I don’t know what kind of PPE (personal protective equipment) that she was wearing, but there is little that is easy or safe about taking off the stuff I have available to me. I have a flimsy one-size-fits-none gown that has ineffective ties and is open in the back.. I have fragile gloves that tear even when being put on. I have shoe covers that go up to the knee, and I have an N95 respirator mask (you can get these at Home Depot and Lowe’s, so they’re nothing terribly special). I have no pants other than the scrubs I wear.
So, here’s how I take the stuff off, toe to head: shoe covers off and into the trash. Next, I have to somehow get the gown off my neck without touching myself. I usually yank it and break the ties. Then I slide this off my shouders and down my arms, until I get to my wrists. (BTW, I make a thumbhole in my gown sleeve so that I can get my gloves over it easily. The hole is covered by my gloves. I do this because otherwise, the sleeves of the very thin gown material will slide up your arms if you don’t. I can’t tell you how many times I’ve seen nurses in isolation with their wrists exposed.). The really tricky part is getting off the gown and gloves without touching the exterior of either with your bare hands. I turn the gown sleeve inside-out over my hands, one at a time, and pull off my gloves, then wad it all up (while still only touching the inside of the gown), and put it in the trash. All the trash is open. There are no lids. After all that, I use alcohol foam on my hands to decontaminate them, and then I take off the mask.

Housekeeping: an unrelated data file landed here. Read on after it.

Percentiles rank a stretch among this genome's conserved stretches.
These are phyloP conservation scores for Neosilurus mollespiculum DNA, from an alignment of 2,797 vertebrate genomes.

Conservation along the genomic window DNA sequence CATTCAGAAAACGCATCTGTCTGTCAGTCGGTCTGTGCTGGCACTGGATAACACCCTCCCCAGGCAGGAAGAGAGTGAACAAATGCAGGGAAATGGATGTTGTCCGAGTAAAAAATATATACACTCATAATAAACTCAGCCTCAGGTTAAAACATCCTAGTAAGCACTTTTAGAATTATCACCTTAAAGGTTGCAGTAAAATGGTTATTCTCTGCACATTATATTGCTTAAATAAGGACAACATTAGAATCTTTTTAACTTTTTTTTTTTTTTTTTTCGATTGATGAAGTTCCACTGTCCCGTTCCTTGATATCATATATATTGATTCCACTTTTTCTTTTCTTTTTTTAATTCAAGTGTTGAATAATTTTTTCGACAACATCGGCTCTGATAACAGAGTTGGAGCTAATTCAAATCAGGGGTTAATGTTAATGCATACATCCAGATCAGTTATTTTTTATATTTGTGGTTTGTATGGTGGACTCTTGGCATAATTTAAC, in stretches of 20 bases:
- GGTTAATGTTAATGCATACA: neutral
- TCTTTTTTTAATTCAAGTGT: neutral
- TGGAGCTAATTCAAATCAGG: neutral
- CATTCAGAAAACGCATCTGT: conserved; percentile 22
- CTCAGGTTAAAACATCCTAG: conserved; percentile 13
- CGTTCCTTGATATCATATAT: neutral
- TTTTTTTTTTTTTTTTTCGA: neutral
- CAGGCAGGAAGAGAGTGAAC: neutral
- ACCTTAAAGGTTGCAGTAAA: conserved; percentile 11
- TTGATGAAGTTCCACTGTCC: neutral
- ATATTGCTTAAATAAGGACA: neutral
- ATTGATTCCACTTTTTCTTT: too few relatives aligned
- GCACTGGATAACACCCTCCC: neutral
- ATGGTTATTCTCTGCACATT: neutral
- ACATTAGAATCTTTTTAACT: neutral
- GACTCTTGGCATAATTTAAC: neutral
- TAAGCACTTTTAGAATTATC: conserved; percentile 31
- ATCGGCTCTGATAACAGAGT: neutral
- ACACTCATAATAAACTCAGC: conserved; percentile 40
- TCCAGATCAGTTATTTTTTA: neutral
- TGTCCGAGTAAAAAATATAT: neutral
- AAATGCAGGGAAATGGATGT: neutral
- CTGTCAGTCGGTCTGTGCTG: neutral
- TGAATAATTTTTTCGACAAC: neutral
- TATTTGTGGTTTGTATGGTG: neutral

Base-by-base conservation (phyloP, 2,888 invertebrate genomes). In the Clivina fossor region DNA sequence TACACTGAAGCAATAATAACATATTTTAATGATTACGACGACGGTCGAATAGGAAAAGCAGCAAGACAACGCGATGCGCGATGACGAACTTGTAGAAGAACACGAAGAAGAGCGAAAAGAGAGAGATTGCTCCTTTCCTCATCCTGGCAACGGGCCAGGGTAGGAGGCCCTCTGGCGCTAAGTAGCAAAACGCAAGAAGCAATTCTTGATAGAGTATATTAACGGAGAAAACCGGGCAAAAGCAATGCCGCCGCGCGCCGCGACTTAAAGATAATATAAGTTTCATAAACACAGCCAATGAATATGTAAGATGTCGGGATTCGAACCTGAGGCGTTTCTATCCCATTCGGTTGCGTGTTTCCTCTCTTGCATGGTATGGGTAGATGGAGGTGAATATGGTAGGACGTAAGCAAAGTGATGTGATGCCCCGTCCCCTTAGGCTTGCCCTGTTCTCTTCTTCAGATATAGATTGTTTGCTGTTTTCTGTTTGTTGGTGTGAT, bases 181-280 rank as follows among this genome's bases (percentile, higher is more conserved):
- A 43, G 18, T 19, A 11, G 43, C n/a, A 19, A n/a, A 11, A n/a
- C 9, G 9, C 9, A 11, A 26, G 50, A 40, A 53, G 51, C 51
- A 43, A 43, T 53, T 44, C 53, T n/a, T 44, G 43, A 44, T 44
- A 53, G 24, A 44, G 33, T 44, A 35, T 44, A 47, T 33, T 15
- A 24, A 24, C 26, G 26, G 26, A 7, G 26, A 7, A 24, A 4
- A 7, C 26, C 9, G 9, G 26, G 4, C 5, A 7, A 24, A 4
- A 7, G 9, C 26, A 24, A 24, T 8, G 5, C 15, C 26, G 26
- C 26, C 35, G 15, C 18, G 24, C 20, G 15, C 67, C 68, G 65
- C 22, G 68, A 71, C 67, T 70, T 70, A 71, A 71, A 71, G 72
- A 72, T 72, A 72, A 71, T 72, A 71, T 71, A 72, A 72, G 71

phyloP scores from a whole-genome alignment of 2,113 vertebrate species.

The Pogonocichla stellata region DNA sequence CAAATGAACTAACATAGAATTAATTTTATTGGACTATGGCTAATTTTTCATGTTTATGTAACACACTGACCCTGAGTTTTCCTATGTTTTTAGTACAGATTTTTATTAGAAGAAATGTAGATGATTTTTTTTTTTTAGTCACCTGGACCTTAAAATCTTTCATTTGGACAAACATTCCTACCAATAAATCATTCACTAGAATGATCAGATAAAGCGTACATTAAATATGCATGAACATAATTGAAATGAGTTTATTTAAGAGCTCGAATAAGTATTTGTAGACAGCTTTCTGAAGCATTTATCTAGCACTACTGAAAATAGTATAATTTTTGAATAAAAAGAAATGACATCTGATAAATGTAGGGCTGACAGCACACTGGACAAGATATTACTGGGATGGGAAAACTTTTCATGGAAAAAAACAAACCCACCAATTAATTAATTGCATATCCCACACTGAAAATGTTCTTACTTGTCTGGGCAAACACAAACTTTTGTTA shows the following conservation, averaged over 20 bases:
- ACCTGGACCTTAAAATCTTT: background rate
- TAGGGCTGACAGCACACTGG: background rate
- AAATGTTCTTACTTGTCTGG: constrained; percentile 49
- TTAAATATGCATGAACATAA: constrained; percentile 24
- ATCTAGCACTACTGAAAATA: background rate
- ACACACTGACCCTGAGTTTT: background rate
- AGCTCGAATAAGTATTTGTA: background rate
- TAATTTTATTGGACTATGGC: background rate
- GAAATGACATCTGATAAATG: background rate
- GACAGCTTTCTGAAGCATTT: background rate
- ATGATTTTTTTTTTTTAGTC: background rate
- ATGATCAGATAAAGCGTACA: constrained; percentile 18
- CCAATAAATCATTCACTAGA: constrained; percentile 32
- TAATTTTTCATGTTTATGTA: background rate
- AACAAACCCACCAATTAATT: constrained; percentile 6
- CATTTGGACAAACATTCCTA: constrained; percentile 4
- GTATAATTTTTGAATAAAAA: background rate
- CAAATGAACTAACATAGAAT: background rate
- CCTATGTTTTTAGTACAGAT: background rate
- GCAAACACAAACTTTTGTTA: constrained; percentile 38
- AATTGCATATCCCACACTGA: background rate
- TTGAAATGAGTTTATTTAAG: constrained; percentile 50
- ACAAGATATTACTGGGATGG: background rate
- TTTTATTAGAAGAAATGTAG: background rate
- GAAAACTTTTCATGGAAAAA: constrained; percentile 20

Here’s the kicker – there is no special or protected space between patient rooms and the hallway. So, I have to take off all this contaminated stuff WHILE I’M IN THE PATIENT’S ROOM, because you CANNOT go out in the hallway with it.
Let’s pretend the patient coughs, now that the nurse is exposed. Droplets from coughs can travel 2 – 6 meters. The bigger the droplet, the farther it goes. I’m thinking when ebola patients cough up blood, those droplets probably get pretty frickin’ big. In the ER where I work, the head of the bed is a little over 2 m from the door (in our negative pressure room). In the inpatient rooms upstairs, the bed is quite a bit farther, maybe 6m. Either way, there’s no getting away from exposure.
My guess is that when this nurse first started caring for the ebola patient, she only had this basic crap to work with. Even if the CDC was there and provided her with some sort of suit under her gown, we still have the problem of disrobing within the contaminated environment.
The CDC acts like it’s just two nurses, but the fact of the matter is that there have been 10 healthcare workers (docs and nurses) in the World Health Organization who have died from ebola. You can bet they had the best possible protective gear in the world, but they still died.
So let’s not point any fingers or criticize on the nurse in Texas.